Letter from Lewis Stretch
in Signs of the Times No. 24 - Jan 2007
[Reply to Jonathan Clatworthy in Signs of the Times No. 23 - Oct 2006]
[Reply by Brenda Watson in Signs of the Times No. 26 - Jul 2007]

Your October editorial shows that liberal fundamentalism can be as misleading as other forms.

For while you rightly blame Descartes for the arrogance of some philosophies, stemming from his self-centredness in his primitive anechoic chamber, you ignore the fact that this was not the only scientific tradition that arose from the Renaissance/Reformation. Bacon's empiricism was the dominant approach that inspired the achievements of our applied scientists (engineers/industrialists) and the religious beliefs of them and many pure scientists who adopted, openly or tacitly, unorthodox versions of Christianity such as unitarianism. By its very nature this method could not claim absolute certainty; but its trials and sifting of growing experience supplied sufficient certainty to justify action even with the risk of fatal consequences, a title changed to confidence in statistical usage.

by Patrick Lewin
from Signs of the Times, No. 24 - Jan 2007
[Other parts: • part 1part 3part 4part 5part 6]

Part I's introduction to 'character, talent, chance and destiny', ended with a brief discussion of determinism and freewill, and Robin Blackburn's defence in Being Good, 2001, of the common sense view that,

'whatever our genetic make-up programs us to do...  it leaves room for us...  to be influenced by information gathered from others...  it makes us responsive to the moral climate.'

J. B. S. Haldane put it this way in Possible Worlds, 1927: 'If my mental processes are determined wholly by the motions of atoms in my brain, I have no reason for supposing that my beliefs are true. They may be sound chemically, but that does not make them sound logically. And hence I have no reason for supposing my brain to be composed of atoms.' As neat a reductio ad absurdum as one could wish to see. Though some determinists have claimed he was shown the error of his ways so that he later agreed he was a determinist, which may well be true, it wouldn't have altered his conviction that beliefs should be based on evidence and that he wasn't a robot.

by Jonathan Clatworthy
from Signs of the Times No. 24 - Jan 2007

The Church of England conducted its Advent preparations for Christmas with another fissiparous spell, widely reported in the press.

A group claiming to represent 2000 congregations of evangelicals and charismatics, led by Chris Sugden of Anglican Mainstream, met the Archbishop of Canterbury on 12th December and presented a 'covenant' which they describe as 'a series of principled statements about what will need to be done in certain circumstances'. [Available here]

The Anglican Communion, it says, is 'faced with a faulty view of revelation, false teaching and indiscipline'. In response it proposes to reaffirm the Church of England 'as a confessing church' based on biblical authority. The practical implication is that 'we can no longer associate with teaching that is contrary to the clear teaching of the Scriptures either doctrinally (for example, on the supremacy and uniqueness of Christ) or morally (for example, on issues of gender, sex and marriage), or church leadership which advocates such teaching.' They therefore intend to 'encourage new informal networks of fellowship... and will respect and support those who cannot in good conscience maintain Christian fellowship with neighbouring Anglicans who do not uphold the authority of Scripture.'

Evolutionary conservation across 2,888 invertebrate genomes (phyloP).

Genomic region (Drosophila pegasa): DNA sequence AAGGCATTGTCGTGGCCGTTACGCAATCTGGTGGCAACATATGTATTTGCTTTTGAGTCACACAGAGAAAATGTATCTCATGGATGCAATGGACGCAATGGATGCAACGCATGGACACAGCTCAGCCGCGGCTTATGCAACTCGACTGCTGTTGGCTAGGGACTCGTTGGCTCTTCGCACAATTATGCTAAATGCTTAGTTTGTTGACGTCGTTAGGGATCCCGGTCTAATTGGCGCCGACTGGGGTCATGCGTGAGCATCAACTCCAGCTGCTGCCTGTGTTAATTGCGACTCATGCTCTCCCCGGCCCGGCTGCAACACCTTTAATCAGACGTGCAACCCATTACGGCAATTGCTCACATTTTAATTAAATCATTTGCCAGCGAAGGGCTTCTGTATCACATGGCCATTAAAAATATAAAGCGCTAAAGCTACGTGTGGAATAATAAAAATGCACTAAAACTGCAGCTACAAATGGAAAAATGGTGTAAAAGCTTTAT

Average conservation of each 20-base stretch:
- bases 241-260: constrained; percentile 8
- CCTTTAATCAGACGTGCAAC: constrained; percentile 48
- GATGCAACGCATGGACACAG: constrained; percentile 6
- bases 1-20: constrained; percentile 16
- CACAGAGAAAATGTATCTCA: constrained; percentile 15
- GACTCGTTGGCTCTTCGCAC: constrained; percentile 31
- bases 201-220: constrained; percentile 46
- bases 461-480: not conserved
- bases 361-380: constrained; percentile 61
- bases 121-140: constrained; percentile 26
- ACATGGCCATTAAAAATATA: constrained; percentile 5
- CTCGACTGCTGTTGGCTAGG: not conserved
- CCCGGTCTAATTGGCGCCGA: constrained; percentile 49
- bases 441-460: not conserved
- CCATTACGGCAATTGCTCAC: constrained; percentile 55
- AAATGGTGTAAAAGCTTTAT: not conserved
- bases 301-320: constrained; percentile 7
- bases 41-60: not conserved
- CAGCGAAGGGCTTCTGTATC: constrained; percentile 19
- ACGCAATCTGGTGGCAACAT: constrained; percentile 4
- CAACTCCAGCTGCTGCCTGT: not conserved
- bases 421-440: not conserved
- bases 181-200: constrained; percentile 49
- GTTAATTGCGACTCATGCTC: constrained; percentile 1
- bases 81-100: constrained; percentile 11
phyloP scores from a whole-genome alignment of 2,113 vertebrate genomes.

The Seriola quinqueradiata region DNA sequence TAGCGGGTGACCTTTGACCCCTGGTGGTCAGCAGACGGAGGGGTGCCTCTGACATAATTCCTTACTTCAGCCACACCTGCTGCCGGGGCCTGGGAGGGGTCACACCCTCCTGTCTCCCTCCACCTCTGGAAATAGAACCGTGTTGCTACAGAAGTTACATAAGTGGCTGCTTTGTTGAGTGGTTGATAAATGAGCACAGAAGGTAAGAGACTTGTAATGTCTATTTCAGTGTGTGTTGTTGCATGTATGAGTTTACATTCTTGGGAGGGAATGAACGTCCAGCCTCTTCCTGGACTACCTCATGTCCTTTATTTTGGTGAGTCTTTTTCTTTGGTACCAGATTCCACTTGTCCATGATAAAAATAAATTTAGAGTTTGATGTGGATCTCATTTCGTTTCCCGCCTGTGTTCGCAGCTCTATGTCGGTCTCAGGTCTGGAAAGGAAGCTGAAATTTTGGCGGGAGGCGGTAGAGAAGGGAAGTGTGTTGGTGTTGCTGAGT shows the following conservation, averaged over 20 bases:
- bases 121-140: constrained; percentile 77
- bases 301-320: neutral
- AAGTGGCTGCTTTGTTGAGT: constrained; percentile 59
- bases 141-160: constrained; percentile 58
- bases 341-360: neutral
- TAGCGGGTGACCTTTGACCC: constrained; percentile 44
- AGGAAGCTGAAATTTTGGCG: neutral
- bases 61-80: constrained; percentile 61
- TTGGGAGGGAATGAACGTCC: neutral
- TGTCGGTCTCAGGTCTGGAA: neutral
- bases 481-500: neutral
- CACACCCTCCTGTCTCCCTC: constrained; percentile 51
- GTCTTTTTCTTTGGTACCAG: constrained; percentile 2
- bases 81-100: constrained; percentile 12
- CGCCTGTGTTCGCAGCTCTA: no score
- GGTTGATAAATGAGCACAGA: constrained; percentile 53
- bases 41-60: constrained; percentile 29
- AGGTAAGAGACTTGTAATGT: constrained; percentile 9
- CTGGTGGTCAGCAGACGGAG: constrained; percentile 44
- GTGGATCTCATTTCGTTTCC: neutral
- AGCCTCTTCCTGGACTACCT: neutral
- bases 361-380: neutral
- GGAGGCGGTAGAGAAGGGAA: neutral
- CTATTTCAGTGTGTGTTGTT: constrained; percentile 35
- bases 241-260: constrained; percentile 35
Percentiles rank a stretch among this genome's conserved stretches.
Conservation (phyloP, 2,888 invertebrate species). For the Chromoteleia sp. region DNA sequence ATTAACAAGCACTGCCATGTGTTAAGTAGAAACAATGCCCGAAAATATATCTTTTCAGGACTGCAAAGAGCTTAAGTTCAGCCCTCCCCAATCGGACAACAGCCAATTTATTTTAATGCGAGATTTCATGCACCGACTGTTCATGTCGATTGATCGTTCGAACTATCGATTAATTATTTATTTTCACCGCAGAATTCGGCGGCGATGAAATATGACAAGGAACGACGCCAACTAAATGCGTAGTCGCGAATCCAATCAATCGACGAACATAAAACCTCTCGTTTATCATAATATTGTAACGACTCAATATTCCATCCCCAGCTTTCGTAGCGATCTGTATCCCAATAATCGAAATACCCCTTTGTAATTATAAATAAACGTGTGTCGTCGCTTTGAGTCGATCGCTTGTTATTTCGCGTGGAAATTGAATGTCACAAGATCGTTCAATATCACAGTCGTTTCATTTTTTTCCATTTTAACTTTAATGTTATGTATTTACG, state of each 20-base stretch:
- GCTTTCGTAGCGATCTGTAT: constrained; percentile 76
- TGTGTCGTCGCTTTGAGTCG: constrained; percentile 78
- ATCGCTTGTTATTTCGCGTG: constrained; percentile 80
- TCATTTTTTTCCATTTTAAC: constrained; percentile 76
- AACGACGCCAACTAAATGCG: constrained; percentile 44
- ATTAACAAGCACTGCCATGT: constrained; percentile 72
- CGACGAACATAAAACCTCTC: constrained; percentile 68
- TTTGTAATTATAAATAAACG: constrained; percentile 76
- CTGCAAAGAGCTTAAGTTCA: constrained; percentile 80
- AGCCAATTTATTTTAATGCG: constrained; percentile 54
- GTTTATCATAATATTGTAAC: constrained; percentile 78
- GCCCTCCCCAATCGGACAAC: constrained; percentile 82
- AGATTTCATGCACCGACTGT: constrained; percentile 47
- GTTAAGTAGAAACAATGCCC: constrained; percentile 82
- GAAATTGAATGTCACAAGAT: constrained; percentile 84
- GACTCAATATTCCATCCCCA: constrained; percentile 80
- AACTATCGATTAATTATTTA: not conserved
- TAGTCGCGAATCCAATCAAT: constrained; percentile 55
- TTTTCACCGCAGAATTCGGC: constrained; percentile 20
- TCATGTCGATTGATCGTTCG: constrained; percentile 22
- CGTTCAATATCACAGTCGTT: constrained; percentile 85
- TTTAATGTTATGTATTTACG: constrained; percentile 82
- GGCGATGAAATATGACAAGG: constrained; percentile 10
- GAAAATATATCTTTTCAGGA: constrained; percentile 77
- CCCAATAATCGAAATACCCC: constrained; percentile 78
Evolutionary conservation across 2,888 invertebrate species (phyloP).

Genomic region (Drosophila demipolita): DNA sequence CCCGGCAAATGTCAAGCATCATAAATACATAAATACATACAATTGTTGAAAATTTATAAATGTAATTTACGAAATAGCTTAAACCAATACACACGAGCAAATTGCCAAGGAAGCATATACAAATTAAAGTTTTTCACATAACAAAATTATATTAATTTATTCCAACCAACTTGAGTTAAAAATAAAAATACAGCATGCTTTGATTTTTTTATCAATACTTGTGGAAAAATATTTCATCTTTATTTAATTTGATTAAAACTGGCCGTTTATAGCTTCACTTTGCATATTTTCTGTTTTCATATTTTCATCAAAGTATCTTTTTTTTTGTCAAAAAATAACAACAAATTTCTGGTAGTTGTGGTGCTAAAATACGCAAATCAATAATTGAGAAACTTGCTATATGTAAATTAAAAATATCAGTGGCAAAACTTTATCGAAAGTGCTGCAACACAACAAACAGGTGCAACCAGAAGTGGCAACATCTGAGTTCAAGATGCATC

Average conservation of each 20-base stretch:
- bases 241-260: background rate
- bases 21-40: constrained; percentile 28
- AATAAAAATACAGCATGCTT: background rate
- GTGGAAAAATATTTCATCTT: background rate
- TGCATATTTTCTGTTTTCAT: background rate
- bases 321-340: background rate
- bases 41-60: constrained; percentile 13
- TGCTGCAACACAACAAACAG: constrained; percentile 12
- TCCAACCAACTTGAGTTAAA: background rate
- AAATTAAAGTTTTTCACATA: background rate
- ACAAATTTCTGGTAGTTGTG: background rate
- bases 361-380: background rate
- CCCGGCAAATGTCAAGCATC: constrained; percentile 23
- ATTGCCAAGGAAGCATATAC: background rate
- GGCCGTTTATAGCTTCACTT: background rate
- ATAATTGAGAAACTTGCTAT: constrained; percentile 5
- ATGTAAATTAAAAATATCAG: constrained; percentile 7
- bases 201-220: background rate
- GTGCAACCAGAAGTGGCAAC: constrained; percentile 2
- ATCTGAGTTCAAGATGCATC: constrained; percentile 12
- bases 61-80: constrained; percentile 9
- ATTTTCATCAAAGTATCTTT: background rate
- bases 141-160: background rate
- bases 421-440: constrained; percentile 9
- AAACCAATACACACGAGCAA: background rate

by Richard Hall
from Signs of the Times No. 24 - Jan 2007

Back in November the Archbishop of Canterbury gave an interview to the Catholic Herald. This was just before his visit to the Vatican. Inevitably he was asked about the ordination of women and the obstacle that that has created to unity with the Roman Catholic Church.

His comments in reply seemed on the face of it to be lukewarm: he thought that the ordination of women had not "transformed or renewed the Church of England in spectacular ways", but equally had not "corrupted or ruined [it] in spectacular ways". He also said that he "could just about envisage a situation in which, over a very long period, the Anglican Church thought about [women's ordination] again", although "practically" there could be no going back. He nevertheless made quite clear his firm conviction that the ordination of women is right.

by Steven Shakespeare and Hugh Rayment-Pickard
from Signs of the Times, No. 24 - Jan 2007

In a recent interview with the Dutch press, Archbishop Rowan Williams was quoted as follows:

'I don't believe inclusion is a value in itself. Welcome is. We welcome people into the Church, we say: 'You can come in, and that decision will change you'. We don't say: 'Come in and we ask no questions'. (Nederlands Dagblad, 19/8/06).

As ever, any subtlety in the Archbishop's point was lost in its translation into the language of the media. The headline over the interview simply read: 'The Church Is Not Inclusive.'